The common threads that linked these regional African-American cultures were the experience of slavery and the desire for freedom. Throughout the eighteenth century, blacks risked their lives in efforts to resist enslavement. Colonial newspapers, especially in the southern colonies, were filled with advertisements for runaway slaves. Most fugitives were young African men who had arrived recently. In South Carolina and Georgia, they fled to Florida, to uninhabited coastal and river swamps, or to Charleston and Savannah, where they could pass for free. In the Chesapeake and Middle Colonies, fugitive slaves tended to be familiar with white culture and therefore, as one advertisement put it, could “pretend to be free.”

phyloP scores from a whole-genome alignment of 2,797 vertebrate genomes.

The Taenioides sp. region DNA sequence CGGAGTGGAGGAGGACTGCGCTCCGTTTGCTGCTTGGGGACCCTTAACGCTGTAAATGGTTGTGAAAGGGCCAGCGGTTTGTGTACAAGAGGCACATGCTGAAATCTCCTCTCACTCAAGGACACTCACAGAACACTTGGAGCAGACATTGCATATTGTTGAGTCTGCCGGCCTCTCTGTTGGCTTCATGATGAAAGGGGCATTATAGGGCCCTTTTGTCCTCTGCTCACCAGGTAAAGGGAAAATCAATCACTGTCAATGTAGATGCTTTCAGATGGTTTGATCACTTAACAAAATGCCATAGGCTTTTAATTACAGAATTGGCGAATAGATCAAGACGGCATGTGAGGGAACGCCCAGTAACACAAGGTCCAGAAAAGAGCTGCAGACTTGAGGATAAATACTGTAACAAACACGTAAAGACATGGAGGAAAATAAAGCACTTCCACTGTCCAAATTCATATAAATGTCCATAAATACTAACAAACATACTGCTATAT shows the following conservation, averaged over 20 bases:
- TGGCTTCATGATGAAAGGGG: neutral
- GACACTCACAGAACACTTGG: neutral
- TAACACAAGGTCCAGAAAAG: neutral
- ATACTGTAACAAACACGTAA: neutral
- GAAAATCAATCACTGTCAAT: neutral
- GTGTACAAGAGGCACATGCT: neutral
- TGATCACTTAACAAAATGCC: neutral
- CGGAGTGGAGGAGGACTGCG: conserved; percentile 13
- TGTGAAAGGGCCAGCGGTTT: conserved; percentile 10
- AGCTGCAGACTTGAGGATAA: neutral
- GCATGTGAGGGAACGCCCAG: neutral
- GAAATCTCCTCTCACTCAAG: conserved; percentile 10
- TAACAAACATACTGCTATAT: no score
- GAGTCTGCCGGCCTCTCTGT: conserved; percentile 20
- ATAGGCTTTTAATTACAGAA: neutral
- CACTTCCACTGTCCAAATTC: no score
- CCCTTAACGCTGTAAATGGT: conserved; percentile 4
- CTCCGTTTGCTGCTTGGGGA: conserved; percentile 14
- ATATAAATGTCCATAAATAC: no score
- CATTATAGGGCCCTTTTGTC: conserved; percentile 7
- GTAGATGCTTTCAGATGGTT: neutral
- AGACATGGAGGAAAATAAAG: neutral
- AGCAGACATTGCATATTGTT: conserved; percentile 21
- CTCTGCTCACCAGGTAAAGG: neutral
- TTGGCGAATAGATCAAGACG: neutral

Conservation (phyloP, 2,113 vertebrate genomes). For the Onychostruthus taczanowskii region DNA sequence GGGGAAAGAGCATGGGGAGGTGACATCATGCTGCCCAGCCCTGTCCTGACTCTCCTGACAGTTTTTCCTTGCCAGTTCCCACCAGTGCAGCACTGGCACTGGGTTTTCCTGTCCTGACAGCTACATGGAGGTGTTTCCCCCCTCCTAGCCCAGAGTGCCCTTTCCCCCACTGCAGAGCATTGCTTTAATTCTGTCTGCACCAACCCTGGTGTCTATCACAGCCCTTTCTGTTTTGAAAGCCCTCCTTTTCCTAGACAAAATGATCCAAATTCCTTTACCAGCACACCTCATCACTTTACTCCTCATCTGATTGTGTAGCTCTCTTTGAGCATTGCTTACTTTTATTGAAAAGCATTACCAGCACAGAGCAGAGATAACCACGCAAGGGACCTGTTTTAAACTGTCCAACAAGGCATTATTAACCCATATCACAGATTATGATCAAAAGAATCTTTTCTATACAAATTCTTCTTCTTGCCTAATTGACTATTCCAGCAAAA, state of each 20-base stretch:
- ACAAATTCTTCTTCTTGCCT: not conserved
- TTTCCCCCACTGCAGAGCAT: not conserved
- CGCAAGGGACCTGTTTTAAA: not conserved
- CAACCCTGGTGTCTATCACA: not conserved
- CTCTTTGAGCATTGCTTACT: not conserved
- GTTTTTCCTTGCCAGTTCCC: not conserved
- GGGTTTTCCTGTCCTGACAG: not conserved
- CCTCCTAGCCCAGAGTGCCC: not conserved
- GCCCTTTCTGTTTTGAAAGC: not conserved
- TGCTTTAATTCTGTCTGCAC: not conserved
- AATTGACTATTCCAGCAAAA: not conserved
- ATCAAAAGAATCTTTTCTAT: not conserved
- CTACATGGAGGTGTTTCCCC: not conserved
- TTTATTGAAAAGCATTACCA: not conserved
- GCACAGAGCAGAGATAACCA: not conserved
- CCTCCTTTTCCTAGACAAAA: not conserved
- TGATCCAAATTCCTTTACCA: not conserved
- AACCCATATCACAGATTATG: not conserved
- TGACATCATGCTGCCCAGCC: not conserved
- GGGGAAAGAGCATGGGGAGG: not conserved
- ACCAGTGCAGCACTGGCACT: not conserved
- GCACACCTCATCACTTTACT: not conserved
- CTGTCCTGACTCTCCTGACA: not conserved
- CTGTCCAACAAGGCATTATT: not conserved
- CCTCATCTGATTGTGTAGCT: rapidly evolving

What Edward Trelawny, the colonial governor of Jamaica, called “a dangerous spirit of liberty” was widespread among the New World’s slaves. The eighteenth century’s first slave uprising occurred in New York City in 1712, when a group of slaves set fire to houses on the outskirts of the city and killed the first nine whites who arrived on the scene. Subsequently, eighteen conspirators were executed; some were tortured and burned alive in a public spectacle meant to intimidate the slave population. During the 1730s and 1740ы, continuous warfare involving European empires and Indians opened the door to slave resistance. In 1731, a slave rebellion in Louisiana, where the French and Natchez Indians were at war, temporarily halted efforts to introduce the plantation system in that region. There were uprisings throughout the West Indies, including in the Virgin Islands, owned by Denmark, and on the French island of Guadeloupe. On Jamaica, a major British center of sugar production, communities of fugitive slaves known as “maroons” waged outright warfare against British authorities until a treaty of 1739 recognized their freedom, in exchange for which they agreed to return future escapees.

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